Despite competing with Accenture, McKinsey & Company project retail the same way.  They provide information on their projections and give advice in their most recent Quarterly Insight in an article titled Digitizing the Consumer Decision Journey.  The piece is by three of McKinsey’s Principal consultants, Edwin van Bommel, David Edelman, and Kelly Ungerman.  They describe the rapid changes in technology in retail and how a cross channel experience can change the way shopping feels to a customer.  In the article, they describe a couple that has bought its first home that needs to buy a washer and dryer.  The couple decides to utilize the websites of several big box stores before going to one with a saved shopping list on one of the store’s website.  When they enter the store, the process of ordering the item is not only as simple as it would be if purchased online, but also provides the convenience of being able to see, touch, and measure the item.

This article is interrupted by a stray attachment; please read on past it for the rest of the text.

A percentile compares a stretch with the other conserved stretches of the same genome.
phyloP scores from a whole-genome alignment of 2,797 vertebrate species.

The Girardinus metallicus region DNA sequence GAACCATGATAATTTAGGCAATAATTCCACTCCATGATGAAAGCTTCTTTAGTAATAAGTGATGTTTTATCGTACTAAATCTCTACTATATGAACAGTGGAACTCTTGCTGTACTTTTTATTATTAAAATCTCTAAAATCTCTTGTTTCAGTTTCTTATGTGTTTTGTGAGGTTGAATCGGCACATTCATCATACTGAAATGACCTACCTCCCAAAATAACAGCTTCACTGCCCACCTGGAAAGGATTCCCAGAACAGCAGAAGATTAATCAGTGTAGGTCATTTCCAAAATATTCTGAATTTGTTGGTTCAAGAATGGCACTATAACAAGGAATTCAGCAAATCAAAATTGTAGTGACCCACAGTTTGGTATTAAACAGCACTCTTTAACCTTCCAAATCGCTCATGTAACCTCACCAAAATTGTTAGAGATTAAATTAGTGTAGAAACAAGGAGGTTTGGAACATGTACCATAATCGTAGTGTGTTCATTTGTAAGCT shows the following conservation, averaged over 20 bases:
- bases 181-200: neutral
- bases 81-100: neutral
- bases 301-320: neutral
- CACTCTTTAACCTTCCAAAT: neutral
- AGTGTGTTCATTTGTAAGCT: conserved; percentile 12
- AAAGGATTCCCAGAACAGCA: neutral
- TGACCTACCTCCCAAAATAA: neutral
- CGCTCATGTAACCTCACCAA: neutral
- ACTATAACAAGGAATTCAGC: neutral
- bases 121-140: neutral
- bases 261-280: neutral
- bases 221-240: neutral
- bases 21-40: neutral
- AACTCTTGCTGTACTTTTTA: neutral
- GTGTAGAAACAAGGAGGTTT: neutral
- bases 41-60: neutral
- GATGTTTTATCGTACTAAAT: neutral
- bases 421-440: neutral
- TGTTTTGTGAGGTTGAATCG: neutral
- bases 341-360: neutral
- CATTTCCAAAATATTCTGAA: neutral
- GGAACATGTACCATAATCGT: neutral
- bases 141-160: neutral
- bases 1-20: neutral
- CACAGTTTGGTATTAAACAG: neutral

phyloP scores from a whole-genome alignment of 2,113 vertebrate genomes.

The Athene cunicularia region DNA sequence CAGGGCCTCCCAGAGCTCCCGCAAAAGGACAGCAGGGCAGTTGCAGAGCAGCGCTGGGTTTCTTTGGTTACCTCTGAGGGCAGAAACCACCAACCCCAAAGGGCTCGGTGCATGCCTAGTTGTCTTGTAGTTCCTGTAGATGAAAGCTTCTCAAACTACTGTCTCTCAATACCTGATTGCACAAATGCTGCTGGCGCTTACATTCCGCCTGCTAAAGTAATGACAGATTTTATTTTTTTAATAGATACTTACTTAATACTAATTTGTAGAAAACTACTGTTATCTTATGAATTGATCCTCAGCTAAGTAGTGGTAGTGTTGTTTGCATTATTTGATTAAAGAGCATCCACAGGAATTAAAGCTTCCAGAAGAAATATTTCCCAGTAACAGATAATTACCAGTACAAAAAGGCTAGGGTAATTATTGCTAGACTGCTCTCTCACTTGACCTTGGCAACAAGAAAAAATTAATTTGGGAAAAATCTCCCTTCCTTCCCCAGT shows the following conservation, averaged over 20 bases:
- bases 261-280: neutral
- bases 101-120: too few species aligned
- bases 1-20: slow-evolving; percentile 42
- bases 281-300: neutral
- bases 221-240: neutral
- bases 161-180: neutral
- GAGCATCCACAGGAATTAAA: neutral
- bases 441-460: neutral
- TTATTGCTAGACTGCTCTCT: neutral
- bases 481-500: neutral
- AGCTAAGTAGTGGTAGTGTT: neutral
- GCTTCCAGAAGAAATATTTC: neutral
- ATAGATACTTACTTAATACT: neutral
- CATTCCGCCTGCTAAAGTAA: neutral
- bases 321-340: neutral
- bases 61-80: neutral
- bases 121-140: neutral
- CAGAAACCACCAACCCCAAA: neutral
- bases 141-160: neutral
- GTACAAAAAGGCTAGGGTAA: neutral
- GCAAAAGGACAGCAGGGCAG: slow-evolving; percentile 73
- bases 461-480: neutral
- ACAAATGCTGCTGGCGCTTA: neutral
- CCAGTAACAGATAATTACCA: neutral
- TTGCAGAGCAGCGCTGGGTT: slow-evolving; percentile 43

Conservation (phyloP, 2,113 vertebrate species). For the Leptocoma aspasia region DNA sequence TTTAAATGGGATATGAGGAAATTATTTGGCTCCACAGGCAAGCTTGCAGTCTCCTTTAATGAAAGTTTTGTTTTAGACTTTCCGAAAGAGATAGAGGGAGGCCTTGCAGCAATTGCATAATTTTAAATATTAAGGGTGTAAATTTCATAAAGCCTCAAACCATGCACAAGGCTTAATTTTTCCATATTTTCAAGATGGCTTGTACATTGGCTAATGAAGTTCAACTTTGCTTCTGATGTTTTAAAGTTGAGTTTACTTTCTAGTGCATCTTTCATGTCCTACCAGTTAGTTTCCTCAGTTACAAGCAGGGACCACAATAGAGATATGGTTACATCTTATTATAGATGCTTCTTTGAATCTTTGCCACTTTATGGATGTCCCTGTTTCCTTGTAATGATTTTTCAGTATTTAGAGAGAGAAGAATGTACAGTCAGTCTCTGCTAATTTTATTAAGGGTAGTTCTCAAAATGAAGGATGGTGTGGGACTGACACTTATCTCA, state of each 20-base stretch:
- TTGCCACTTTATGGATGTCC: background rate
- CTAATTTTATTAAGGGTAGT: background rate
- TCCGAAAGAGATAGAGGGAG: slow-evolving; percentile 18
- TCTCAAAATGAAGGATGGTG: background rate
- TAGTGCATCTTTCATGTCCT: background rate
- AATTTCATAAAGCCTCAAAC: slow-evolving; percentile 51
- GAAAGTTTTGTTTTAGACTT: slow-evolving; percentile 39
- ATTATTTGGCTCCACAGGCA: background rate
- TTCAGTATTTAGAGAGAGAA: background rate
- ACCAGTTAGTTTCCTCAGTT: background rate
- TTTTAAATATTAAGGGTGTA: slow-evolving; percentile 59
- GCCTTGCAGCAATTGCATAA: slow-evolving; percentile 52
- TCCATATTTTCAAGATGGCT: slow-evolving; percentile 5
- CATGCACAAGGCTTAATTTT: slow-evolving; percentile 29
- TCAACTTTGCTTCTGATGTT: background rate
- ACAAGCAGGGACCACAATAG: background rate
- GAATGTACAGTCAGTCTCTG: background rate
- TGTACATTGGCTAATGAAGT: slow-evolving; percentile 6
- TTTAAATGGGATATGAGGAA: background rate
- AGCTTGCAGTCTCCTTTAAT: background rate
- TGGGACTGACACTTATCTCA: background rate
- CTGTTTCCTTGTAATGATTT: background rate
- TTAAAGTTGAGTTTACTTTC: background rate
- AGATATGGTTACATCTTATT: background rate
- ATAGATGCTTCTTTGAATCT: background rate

The couple can use Google Maps to navigate to the store.  Transmitters much like the RFID tags used in the system being developed by Accenture and Microsoft, are installed near the entrance to the store. These are set up to recognize the information for the couple and send them personalized offers as well as provide directions inside the store to locate the items they are interested in.  If the couple has particular history, it may provide additional offers related to previous purchases or even specifically target a sale.  Payment and scheduling delivery can all be done electronically without having to take out a wallet.  Notification for delivery can be set with in a thirty minute period so customers won’t be stuck waiting at home all day.